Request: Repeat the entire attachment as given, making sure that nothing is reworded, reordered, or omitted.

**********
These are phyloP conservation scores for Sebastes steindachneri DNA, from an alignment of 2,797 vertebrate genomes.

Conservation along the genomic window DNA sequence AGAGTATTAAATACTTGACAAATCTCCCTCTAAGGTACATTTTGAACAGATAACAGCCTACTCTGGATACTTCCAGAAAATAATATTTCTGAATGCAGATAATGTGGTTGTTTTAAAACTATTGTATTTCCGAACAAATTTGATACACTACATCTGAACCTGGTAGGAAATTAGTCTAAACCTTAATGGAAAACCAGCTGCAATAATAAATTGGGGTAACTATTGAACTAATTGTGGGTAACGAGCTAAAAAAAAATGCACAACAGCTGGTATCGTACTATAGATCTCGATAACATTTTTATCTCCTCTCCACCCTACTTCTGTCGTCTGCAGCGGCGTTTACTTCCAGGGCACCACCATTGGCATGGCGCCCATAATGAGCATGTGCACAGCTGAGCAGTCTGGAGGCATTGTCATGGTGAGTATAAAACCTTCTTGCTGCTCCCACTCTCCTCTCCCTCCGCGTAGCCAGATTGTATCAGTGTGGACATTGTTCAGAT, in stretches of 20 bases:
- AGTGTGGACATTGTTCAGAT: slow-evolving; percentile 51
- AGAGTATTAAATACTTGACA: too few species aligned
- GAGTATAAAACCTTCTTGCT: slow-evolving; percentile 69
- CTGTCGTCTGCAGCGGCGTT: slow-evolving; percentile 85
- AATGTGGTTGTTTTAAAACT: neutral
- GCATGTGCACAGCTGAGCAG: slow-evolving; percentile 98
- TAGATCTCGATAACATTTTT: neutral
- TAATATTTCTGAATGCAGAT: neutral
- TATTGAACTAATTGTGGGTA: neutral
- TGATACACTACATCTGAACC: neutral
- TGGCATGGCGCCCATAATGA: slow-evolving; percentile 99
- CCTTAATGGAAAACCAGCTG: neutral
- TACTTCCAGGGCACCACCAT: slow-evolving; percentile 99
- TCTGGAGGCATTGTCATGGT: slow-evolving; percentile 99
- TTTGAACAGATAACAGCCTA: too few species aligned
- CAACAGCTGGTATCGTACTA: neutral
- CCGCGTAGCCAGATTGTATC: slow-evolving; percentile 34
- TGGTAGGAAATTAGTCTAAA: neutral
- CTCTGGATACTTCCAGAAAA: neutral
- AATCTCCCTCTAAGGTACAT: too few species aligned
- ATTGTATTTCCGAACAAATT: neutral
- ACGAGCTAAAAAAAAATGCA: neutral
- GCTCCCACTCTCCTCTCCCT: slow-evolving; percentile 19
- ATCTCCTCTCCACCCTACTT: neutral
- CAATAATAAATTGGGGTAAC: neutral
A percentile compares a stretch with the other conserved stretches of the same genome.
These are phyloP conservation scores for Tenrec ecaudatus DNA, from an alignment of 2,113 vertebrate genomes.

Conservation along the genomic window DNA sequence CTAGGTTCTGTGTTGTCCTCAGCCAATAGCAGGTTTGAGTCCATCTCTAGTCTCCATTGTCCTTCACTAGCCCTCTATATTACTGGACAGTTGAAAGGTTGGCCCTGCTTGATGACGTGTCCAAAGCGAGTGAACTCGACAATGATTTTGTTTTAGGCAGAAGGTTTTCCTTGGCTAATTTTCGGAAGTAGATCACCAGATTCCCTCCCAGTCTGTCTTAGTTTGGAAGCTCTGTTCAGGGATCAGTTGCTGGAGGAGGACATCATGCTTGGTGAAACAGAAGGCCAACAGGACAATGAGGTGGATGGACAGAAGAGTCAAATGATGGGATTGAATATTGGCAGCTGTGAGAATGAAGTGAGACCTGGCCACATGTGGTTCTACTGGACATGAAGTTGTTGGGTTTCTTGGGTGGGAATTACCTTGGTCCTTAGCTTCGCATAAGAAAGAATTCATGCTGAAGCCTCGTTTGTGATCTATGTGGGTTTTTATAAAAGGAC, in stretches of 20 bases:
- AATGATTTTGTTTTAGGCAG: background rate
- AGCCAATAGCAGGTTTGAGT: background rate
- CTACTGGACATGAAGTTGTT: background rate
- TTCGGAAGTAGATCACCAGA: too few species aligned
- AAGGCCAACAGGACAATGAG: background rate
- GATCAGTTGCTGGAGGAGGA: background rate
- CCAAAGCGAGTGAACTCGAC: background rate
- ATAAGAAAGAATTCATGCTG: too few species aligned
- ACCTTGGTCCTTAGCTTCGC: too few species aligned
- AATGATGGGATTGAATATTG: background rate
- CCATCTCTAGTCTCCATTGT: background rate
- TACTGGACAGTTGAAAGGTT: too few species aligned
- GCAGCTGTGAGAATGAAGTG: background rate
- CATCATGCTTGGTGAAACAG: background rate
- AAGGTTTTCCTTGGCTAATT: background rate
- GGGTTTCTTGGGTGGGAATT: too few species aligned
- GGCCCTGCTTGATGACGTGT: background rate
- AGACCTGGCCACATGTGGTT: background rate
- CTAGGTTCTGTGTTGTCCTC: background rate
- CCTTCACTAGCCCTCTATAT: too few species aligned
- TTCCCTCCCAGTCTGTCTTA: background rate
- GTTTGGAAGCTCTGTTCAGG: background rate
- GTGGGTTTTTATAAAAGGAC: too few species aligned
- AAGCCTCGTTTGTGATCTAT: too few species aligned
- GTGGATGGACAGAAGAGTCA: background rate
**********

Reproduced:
These are phyloP conservation scores for Sebastes steindachneri DNA, from an alignment of 2,797 vertebrate genomes.

Conservation along the genomic window DNA sequence AGAGTATTAAATACTTGACAAATCTCCCTCTAAGGTACATTTTGAACAGATAACAGCCTACTCTGGATACTTCCAGAAAATAATATTTCTGAATGCAGATAATGTGGTTGTTTTAAAACTATTGTATTTCCGAACAAATTTGATACACTACATCTGAACCTGGTAGGAAATTAGTCTAAACCTTAATGGAAAACCAGCTGCAATAATAAATTGGGGTAACTATTGAACTAATTGTGGGTAACGAGCTAAAAAAAAATGCACAACAGCTGGTATCGTACTATAGATCTCGATAACATTTTTATCTCCTCTCCACCCTACTTCTGTCGTCTGCAGCGGCGTTTACTTCCAGGGCACCACCATTGGCATGGCGCCCATAATGAGCATGTGCACAGCTGAGCAGTCTGGAGGCATTGTCATGGTGAGTATAAAACCTTCTTGCTGCTCCCACTCTCCTCTCCCTCCGCGTAGCCAGATTGTATCAGTGTGGACATTGTTCAGAT, in stretches of 20 bases:
- AGTGTGGACATTGTTCAGAT: slow-evolving; percentile 51
- AGAGTATTAAATACTTGACA: too few species aligned
- GAGTATAAAACCTTCTTGCT: slow-evolving; percentile 69
- CTGTCGTCTGCAGCGGCGTT: slow-evolving; percentile 85
- AATGTGGTTGTTTTAAAACT: neutral
- GCATGTGCACAGCTGAGCAG: slow-evolving; percentile 98
- TAGATCTCGATAACATTTTT: neutral
- TAATATTTCTGAATGCAGAT: neutral
- TATTGAACTAATTGTGGGTA: neutral
- TGATACACTACATCTGAACC: neutral
- TGGCATGGCGCCCATAATGA: slow-evolving; percentile 99
- CCTTAATGGAAAACCAGCTG: neutral
- TACTTCCAGGGCACCACCAT: slow-evolving; percentile 99
- TCTGGAGGCATTGTCATGGT: slow-evolving; percentile 99
- TTTGAACAGATAACAGCCTA: too few species aligned
- CAACAGCTGGTATCGTACTA: neutral
- CCGCGTAGCCAGATTGTATC: slow-evolving; percentile 34
- TGGTAGGAAATTAGTCTAAA: neutral
- CTCTGGATACTTCCAGAAAA: neutral
- AATCTCCCTCTAAGGTACAT: too few species aligned
- ATTGTATTTCCGAACAAATT: neutral
- ACGAGCTAAAAAAAAATGCA: neutral
- GCTCCCACTCTCCTCTCCCT: slow-evolving; percentile 19
- ATCTCCTCTCCACCCTACTT: neutral
- CAATAATAAATTGGGGTAAC: neutral
A percentile compares a stretch with the other conserved stretches of the same genome.
These are phyloP conservation scores for Tenrec ecaudatus DNA, from an alignment of 2,113 vertebrate genomes.

Conservation along the genomic window DNA sequence CTAGGTTCTGTGTTGTCCTCAGCCAATAGCAGGTTTGAGTCCATCTCTAGTCTCCATTGTCCTTCACTAGCCCTCTATATTACTGGACAGTTGAAAGGTTGGCCCTGCTTGATGACGTGTCCAAAGCGAGTGAACTCGACAATGATTTTGTTTTAGGCAGAAGGTTTTCCTTGGCTAATTTTCGGAAGTAGATCACCAGATTCCCTCCCAGTCTGTCTTAGTTTGGAAGCTCTGTTCAGGGATCAGTTGCTGGAGGAGGACATCATGCTTGGTGAAACAGAAGGCCAACAGGACAATGAGGTGGATGGACAGAAGAGTCAAATGATGGGATTGAATATTGGCAGCTGTGAGAATGAAGTGAGACCTGGCCACATGTGGTTCTACTGGACATGAAGTTGTTGGGTTTCTTGGGTGGGAATTACCTTGGTCCTTAGCTTCGCATAAGAAAGAATTCATGCTGAAGCCTCGTTTGTGATCTATGTGGGTTTTTATAAAAGGAC, in stretches of 20 bases:
- AATGATTTTGTTTTAGGCAG: background rate
- AGCCAATAGCAGGTTTGAGT: background rate
- CTACTGGACATGAAGTTGTT: background rate
- TTCGGAAGTAGATCACCAGA: too few species aligned
- AAGGCCAACAGGACAATGAG: background rate
- GATCAGTTGCTGGAGGAGGA: background rate
- CCAAAGCGAGTGAACTCGAC: background rate
- ATAAGAAAGAATTCATGCTG: too few species aligned
- ACCTTGGTCCTTAGCTTCGC: too few species aligned
- AATGATGGGATTGAATATTG: background rate
- CCATCTCTAGTCTCCATTGT: background rate
- TACTGGACAGTTGAAAGGTT: too few species aligned
- GCAGCTGTGAGAATGAAGTG: background rate
- CATCATGCTTGGTGAAACAG: background rate
- AAGGTTTTCCTTGGCTAATT: background rate
- GGGTTTCTTGGGTGGGAATT: too few species aligned
- GGCCCTGCTTGATGACGTGT: background rate
- AGACCTGGCCACATGTGGTT: background rate
- CTAGGTTCTGTGTTGTCCTC: background rate
- CCTTCACTAGCCCTCTATAT: too few species aligned
- TTCCCTCCCAGTCTGTCTTA: background rate
- GTTTGGAAGCTCTGTTCAGG: background rate
- GTGGGTTTTTATAAAAGGAC: too few species aligned
- AAGCCTCGTTTGTGATCTAT: too few species aligned
- GTGGATGGACAGAAGAGTCA: background rate